1. University of Virginia
  2. Arts & Sciences

2012-2013 Sesquicentennial Associateship awarded to Ellen Contini Morava

— from Fred Damon

Professor Contini-Morava, a Bantu language specialist, will take the spring semester of 2013 to pursue her longstanding interest in the cognitive, communicative, and cultural functions of noun classification systems in Mopan, a Mayan language spoken in Belize and Guatemala. She has been planning and conducting this project for several years working with her compatriot in linguistic anthropology, Eve Danziger, an expert on Mopan. The Mopan classification systems have some resemblances to those reported in other languages, but some features seem to be unique. Using collections of transcribed Mopan folktales and recordings, together with consultation with native speakers, she hopes to understand the role of the classification markers in discourse.

This is very important work.

As many know de Saussure’s innovative work on language at the turn of the last century led to semiotics and directly or indirectly most of 20th century sociological and anthropological thought, foremost of course in the guise of structuralism. In a sense returning to that paradigm-setting time, Contini-Morava will be asking fundamental questions about those forms of human sociality that lie somewhere between the innate conditions of the human species and the intricate consciousness that social life generates. Working in the best comparative tradition, Contini-Morava is moving from her deep experience in one body of data (her Bantu/Swahili material),  to another body of data (the Mayan material) that seems to resist what we think we know.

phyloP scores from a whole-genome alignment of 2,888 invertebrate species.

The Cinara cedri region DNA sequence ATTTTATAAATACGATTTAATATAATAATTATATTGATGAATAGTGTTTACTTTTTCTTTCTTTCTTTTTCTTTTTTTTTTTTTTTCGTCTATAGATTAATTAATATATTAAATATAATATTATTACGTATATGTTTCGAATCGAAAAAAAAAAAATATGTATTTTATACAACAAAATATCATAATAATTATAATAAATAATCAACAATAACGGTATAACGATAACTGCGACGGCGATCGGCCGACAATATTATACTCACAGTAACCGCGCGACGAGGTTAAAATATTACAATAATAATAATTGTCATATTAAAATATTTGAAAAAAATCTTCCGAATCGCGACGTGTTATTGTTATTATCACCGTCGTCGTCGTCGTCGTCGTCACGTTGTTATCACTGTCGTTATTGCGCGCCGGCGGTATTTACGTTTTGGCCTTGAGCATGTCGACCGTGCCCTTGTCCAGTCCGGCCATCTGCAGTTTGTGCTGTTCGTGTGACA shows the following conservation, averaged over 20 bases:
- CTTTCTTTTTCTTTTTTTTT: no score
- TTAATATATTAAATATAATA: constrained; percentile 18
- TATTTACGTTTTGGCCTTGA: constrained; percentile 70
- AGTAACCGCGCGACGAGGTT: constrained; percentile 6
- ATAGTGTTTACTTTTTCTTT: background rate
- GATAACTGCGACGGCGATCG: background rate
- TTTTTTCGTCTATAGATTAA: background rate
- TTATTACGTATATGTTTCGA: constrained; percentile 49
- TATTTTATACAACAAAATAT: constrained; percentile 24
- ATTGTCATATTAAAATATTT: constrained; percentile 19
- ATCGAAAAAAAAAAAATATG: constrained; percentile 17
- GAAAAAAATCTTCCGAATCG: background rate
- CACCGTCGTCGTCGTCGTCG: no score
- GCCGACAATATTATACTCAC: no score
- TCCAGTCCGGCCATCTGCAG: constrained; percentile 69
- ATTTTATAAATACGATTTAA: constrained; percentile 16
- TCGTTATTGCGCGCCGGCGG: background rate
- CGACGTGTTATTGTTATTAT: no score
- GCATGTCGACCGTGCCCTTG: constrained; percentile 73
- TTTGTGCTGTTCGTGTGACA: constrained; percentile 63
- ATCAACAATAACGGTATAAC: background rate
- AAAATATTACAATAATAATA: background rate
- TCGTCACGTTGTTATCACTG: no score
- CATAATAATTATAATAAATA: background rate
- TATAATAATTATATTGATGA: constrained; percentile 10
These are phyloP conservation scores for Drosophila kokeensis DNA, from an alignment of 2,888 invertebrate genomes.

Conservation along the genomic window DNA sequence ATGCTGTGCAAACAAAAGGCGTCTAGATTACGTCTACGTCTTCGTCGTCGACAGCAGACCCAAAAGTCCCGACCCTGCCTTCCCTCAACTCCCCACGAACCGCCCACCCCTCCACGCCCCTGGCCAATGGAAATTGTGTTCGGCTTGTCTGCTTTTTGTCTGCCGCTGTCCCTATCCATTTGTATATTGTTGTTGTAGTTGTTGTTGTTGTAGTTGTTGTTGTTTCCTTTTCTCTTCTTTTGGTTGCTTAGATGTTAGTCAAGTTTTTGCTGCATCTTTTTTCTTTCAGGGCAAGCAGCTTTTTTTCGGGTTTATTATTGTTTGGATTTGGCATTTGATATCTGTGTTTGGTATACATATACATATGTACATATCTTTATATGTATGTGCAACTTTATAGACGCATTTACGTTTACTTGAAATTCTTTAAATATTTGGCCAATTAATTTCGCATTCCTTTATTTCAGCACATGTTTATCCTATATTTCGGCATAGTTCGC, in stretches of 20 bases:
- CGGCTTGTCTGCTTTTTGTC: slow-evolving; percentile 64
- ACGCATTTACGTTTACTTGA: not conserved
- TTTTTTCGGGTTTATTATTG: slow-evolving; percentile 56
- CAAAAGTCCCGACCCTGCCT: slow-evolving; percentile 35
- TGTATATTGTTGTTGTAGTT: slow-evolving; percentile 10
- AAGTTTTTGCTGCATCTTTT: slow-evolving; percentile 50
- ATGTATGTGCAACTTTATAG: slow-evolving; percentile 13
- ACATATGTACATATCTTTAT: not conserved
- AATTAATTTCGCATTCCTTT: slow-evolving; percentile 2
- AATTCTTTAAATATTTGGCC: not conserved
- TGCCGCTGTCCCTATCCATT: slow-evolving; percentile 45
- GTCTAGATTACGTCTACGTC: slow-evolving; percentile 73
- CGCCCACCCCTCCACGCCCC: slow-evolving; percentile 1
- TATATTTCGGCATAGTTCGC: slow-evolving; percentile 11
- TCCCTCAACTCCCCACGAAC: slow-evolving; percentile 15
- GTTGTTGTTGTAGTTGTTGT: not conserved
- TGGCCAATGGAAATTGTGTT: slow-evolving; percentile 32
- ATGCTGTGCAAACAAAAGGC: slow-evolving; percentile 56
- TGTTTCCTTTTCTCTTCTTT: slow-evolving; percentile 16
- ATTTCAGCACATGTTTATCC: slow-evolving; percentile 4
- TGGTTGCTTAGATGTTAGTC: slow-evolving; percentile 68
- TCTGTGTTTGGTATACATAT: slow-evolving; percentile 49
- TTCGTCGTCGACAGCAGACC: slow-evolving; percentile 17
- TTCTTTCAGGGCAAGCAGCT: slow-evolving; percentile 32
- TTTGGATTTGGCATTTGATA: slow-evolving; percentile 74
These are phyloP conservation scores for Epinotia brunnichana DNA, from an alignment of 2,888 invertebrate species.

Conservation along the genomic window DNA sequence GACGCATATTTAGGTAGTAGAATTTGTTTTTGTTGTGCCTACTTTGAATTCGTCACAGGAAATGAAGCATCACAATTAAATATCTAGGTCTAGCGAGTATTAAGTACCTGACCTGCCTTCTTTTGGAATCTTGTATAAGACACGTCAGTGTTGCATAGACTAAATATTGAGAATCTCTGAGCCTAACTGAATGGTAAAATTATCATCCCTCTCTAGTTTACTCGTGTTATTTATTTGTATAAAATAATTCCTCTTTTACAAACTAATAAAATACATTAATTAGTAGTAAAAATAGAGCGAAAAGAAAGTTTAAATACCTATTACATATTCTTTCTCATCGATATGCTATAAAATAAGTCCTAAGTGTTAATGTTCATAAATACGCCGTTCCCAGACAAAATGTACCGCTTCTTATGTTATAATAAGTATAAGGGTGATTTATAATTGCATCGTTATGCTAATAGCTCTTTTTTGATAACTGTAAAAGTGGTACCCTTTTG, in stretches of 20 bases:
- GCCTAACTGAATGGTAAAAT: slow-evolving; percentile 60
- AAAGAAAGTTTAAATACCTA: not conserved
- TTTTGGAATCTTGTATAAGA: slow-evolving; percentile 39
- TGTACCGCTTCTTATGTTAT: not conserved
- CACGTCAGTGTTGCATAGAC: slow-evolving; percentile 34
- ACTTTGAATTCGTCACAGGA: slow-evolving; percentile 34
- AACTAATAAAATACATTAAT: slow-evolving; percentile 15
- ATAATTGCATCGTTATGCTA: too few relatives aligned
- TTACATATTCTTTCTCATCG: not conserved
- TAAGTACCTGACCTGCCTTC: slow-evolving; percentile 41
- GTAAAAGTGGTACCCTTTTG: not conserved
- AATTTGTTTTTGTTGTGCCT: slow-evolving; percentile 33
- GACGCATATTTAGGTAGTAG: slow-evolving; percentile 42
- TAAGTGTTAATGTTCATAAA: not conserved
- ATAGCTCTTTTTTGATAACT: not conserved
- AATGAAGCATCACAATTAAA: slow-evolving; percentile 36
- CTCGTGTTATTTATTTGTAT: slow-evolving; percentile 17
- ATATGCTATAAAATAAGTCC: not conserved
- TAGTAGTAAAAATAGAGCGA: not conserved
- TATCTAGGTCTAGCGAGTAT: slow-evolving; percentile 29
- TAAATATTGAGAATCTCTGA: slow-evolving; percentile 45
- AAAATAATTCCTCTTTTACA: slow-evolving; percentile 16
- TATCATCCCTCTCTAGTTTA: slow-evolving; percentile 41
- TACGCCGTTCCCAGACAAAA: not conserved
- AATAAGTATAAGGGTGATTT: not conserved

Good should come from this, with some luck something that deepens or transforms our understanding of what is probably the first order of human consciousness, classification.

Thursday, 23 February 2012